The evidence for an association between HP infection and development of NAFLD has initially centered on the discovery of the presence of anti-HP immunoglobulin G (IgG) in patients with NAFLD. An initial study evaluating the presence of anti-HP IgG in 75 patients with suspected liver disease found that, anti-HP IgG was detected in the liver in one patient with NASH by PCR [8].

Subsequent studies, using PCR amplification for HP 16 srRNA genes in 46 patients with chronic liver disease, were able to identify HP 16 srRNA positivity in 45.4% (5/11) patients with NAFLD [9]. In fact, the authors demonstrated that HP infection (history of HP eradication and/or HP IgG seropositivity) could independently predict NAFLD in logistic regression analysis [10].

Metabolic syndrome refers to group of metabolic conditions that can lead to many complications as heart disease. The main features of metabolic syndrome are insulin resistance, high blood pressure, abnormal cholesterol levels, and increased risk for clotting. Previous researches showed that metabolic syndrome increases the risk of type II diabetes from 9 to 30 times, and the risk of heart diseases up to 4 times, than that of the normal population. Other health risks caused by metabolic syndrome include nonalcoholic fatty liver disease (NAFLD), resulting in inflammation and the potential for liver cirrhosis [11].

There are conflicting data regarding the association between HP infection and metabolic syndrome [12]. Also, there is limited number of studies focusing on the interaction between HP infection and NAFLD in patients with MET S.

Aim of the work

Given the high prevalence of HP infection in Egypt which is reaching up to 80% [13] and the relatively high prevalence of fatty liver [14], it could be significantly important to discover and establish the possible correlation between the two abovementioned factors especially in the presence of other metabolic disturbances of metabolic syndrome in the Egyptian patients.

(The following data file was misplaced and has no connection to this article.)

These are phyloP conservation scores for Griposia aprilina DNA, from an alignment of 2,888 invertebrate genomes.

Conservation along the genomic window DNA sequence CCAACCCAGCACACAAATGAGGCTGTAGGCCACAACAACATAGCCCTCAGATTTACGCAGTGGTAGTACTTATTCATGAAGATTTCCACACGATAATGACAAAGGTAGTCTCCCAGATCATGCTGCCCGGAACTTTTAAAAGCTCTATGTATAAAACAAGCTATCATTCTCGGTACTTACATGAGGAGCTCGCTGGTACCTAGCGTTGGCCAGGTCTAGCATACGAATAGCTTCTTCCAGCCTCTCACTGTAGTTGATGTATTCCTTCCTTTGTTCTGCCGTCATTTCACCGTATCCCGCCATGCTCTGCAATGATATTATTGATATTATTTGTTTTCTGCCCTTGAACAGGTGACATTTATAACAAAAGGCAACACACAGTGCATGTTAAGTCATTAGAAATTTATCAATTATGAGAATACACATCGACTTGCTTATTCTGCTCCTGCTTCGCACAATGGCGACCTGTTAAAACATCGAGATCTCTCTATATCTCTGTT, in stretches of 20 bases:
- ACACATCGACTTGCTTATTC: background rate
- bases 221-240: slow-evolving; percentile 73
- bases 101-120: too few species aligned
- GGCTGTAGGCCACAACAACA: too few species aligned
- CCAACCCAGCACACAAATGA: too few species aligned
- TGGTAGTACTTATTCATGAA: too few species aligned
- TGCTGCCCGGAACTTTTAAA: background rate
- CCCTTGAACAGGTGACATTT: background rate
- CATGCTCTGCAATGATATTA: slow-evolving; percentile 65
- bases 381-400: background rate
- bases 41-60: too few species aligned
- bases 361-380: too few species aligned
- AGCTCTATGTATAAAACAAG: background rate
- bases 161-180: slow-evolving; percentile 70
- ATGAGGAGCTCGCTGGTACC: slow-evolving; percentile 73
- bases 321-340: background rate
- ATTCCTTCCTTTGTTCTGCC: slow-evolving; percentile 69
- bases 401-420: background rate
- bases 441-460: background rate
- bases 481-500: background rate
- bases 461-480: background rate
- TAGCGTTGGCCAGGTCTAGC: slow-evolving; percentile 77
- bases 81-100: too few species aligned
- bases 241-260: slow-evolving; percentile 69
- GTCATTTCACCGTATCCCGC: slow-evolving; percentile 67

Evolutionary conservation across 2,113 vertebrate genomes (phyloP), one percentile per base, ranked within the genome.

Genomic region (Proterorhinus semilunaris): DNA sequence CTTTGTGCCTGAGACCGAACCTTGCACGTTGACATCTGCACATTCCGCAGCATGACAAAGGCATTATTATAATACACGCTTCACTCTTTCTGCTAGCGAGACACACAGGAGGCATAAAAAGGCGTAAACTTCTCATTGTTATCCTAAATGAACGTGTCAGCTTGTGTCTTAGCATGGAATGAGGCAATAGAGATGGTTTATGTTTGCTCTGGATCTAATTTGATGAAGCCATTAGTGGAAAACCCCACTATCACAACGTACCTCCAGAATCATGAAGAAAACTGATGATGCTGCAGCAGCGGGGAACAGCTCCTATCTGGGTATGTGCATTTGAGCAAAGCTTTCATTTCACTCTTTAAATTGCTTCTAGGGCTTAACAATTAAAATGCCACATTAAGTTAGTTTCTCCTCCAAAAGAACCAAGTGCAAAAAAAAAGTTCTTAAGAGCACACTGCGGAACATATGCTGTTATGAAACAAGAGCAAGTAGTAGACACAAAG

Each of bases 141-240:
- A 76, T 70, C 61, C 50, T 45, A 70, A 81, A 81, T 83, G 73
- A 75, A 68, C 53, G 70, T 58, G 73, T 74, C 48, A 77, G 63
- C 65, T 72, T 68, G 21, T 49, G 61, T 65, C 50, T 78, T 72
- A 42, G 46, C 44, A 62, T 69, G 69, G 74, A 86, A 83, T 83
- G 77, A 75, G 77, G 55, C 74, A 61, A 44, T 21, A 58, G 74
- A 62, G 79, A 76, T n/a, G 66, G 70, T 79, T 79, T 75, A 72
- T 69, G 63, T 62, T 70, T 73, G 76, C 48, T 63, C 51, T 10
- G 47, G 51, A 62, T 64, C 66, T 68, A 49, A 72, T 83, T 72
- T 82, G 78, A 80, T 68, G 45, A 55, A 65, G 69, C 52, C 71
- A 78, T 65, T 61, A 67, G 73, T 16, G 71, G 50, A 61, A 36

Methods

Study design

It is a case control study.

Study subjects

The study included 300 subjects (18–65 years old) recruited from the Obesity Clinic and Diabetes & Endocrinology Unit, Specialized Medical Hospital, Mansoura University.

Metabolic syndrome patients were selected according to the criteria of Alberti et al. [4] and subdivided into 2 groups according to the presence or absence of NAFLD, in addition to 100 subjects not having metabolic syndrome and served as control group.

  • Control group: group 1, 100 age-matched healthy individuals.

  • Metabolic syndrome (MET S) with NAFLD: group 2, 100 patients of MET S according to the criteria of Alberti et al. [4] with hepatic steatosis diagnosed by ultrasound.

  • Metabolic syndrome (MET S) without NAFLD: group 3, 100 patients of MET S without NAFLD.

Inclusion criteria

  1. 1.

    Adult patients with age range 18–65.

  2. 2.

    Patients with metabolic syndrome: 3 or more of the following criteria [4].

    • A waist circumference over 94 cm in men and over 80 cm in women

    • Serum triglycerides 150 mg/dl or above, or taking medication for elevated triglycerides.

    • HDL cholesterol 40 mg/dl or lower in men and 50 mg/dl or lower in women.

    • Blood pressure of 130/85 mmHg or above or taking medication for high blood pressure.

    • Fasting blood glucose of 100 mg/dl or above or taking antidiabetic medications.

Exclusion criteria

  1. 1.

    Decompensated congestive heart failure, advanced renal or hepatic disease including HCV, or malignancy including gastric carcinoma or hepatocellular carcinoma.

  2. 2.

    Active infections with antibiotic therapy.

  3. 3.

    Other causes of fatty liver, e.g., fatty liver with pregnancy and TPN and history of alcohol intake.

  4. 4.

    Secondary obesity causes (Cushing and hypothyroidism syndromes).

  5. 5.

    Patients declining to provide informed consent.

Patient evaluation

All study patients were subjected to: